I have in my mind a thought about this. “Love is in between.” It’s not the part you notice, or the time curriculum developers think about. But kindness or openness really acts like mortar in a brick building. You have all these bricks you’re using to construct the building, but something needs to hold them together. We don’t notice the mortar, we notice the bricks. But it’s the mortar, the binding agent, in between the bricks that helps the bricks do their job.
Okay enough metaphor. You get my point, I hope. The kindness, the stories, and the building of community seem like small things, and they certainly are in a formal evaluation of what was learned.
But no mortar, no building.
My friend David Holt gave me a recording by Danny Ellis, called “800 Voices”. It is truly gorgeous. Danny is an incredible songwriter and singer from Ireland, now living in the States, and the album documents his childhood growing up in the Artane Brothers Christian School, an infamous orphanage in Ireland and a very, very tough place to be a kid. The songs are both personal and universal, and prove how art is some kind of alchemical process, turning pain into something beautiful. Here’s a live performance of one of the songs, “Tommy Bonner”. I’m listening to his album everywhere I go. Like David told me, try to listen to the whole thing through at once.
That’s true politically and economically, but when I take a long term view of learning and education, that’s not how I see it.
Instead, I see the teachers working. And I see the teachers who made them want to be teachers, and the teachers before them that made them want to be teachers. That structure, or lineage, goes back tens of thousands of years in an unbroken chain. And it stretches ahead to the people who will be touched by good teaching and want to teach. This is a very impressive structure. Long after whatever system we operate here to facilitate learning is gone, this other, more vertical, structure will continue – even if we end up in some kind of Blade Runner post-apocalyptic B movie script. Some teacher in rags with a few books or hard drives, or whatever is in their head, will teach a younger person because someone taught the teacher when she was young.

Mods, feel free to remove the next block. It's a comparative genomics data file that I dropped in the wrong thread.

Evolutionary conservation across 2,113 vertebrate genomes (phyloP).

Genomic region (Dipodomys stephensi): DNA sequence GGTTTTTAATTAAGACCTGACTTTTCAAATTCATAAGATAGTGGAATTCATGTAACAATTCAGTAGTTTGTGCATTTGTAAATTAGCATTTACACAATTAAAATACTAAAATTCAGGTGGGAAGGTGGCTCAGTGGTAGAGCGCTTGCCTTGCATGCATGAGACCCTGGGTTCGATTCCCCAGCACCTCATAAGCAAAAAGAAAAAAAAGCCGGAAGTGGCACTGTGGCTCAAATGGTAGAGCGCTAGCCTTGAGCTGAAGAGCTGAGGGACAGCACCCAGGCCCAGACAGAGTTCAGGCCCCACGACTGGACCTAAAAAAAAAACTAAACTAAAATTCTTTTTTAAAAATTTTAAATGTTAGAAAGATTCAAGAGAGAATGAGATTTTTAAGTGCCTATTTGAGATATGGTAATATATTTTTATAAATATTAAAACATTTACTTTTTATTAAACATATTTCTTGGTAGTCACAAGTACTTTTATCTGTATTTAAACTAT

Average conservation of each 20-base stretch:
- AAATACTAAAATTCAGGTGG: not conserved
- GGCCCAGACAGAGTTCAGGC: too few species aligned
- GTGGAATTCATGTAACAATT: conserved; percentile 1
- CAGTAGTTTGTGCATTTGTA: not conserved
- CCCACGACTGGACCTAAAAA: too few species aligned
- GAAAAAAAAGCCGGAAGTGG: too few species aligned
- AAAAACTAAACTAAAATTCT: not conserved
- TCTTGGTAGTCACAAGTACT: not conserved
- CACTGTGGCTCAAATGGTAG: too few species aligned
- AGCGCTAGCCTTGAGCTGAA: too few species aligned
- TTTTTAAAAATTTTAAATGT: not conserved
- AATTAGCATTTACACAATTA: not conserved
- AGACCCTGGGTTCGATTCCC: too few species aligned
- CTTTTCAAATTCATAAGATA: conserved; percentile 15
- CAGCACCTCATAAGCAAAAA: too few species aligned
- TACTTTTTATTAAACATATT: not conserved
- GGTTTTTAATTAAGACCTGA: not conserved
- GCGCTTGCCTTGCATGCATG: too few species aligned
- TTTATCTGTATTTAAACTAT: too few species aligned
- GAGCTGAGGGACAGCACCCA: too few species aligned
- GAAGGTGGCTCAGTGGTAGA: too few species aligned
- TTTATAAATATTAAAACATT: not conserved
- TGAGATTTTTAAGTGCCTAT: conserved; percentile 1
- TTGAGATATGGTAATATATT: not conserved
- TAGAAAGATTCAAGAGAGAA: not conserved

That’s true for any kind of teaching – reading teachers, guitar teachers, dance instructors, of after-school chess coaches. I find this thought comforting when I get frustrated with the current structures we have.
I was reminded of all this when Michele, our office manager and computer maven, sent me a link to a collection of photos on Slate called “Thanks Teach!” that shows teachers over the last fifty years working in a variety of settings. What comes through is the incredible humanity of the situation (as opposed to the fellow in my last post, “I Meet My Enemy”). My favorite is the teacher in Korea with the poster paint. So much for organization.
Happy teaching. When you get depressed, think about the kid in your class who is the next one in line to carry the torch.
Posted in arts presenters, Children, performing for children, School culture, School discipline, Schools, Song, Story, storytelling, Teachers and teaching, tagged education, learning, performance on October 1, 2009 | 19 Comments »
A little while ago I was doing school visits in a city in California – four or five schools in a week. It’s part of the itinerant traveling whatever-I-am that I never know what to expect when I show up at a school or library or theater.
That week I got it all.
One of the schools had kids’ drawings of my books, stories and songs hanging from the rafters and plastered on the walls. That’s enough to give anyone an overhealthy sense of themselves. Because they’d been listening and reading, I had something to offer – shows, workshop, even a stop in the teacher’s lounge for some high-end coffee.
What’s not to like?
Then I got to the last school of the week. It was just a reminder that I’m not the center of the universe. And that some people don’t get what I do. To them, I am just a distraction in an otherwise very well-ordered and planned educational project.
It was a large elementary school in a well-off part of town. When I got there, I found that despite the advance work, nothing was arranged as I had asked. One microphone on the cafeteria stage ( I need two, one for my guitar). The lunch tables were set up, which meant some kids were in the far corners of the cafeteria, seemingly miles from me, with kindergartner’s legs dangling down – an uncomfortable position for forty five minutes. I like them up close on the floor. The shows were scheduled by the office to mix fifth graders with kindergartners and pre-schoolers. That arrangement doesn’t recognize the difference in language, social, and cognitive skills. (Note: The difference between a four year old and a ten year old is greater that the difference between a twenty-five year old an a forty year old) I can do it, but I don’t like to. After twenty-five years, I know what works.
And I knew I was about to meet a principal that just didn’t care if I was there or not.
I hate to present someone so stereotypical, but I guess stereotypes are based on something. It’s enough to give m the hives, but there he was. Good looking, early forties, suit and tie; he had the smell of a future superintendent about him. I asked for things to be rearranged according to the information I’d sent in advance.
“This is the way I like to do things,” he informed me. “It works better. The schedule doesn’t allow the changes you suggested.”